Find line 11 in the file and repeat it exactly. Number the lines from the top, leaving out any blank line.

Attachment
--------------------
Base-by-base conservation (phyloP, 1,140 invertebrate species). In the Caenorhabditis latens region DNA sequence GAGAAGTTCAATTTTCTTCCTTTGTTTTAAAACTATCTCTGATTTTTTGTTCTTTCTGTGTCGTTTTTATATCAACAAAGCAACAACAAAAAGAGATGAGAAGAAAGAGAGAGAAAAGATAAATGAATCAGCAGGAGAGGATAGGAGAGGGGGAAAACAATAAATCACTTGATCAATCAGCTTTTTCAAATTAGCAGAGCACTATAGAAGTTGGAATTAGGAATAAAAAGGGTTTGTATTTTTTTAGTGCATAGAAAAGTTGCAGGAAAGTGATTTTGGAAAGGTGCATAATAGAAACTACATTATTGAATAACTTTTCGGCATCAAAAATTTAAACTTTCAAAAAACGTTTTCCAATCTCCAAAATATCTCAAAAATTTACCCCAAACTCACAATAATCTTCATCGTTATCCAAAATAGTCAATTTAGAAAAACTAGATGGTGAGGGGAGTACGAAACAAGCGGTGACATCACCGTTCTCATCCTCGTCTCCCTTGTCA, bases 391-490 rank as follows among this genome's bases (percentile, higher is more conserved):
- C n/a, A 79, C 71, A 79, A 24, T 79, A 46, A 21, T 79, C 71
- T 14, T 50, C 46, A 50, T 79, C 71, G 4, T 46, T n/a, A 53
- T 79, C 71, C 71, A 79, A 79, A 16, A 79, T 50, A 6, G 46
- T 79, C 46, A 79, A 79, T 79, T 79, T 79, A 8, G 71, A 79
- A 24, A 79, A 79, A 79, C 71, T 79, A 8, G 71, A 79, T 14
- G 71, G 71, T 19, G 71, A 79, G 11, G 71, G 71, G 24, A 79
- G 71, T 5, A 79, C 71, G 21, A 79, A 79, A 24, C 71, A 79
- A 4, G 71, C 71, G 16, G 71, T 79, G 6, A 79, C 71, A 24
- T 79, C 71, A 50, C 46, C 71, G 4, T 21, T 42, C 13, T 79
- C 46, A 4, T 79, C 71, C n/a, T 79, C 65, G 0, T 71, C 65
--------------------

- C 46, A 4, T 79, C 71, C n/a, T 79, C 65, G 0, T 71, C 65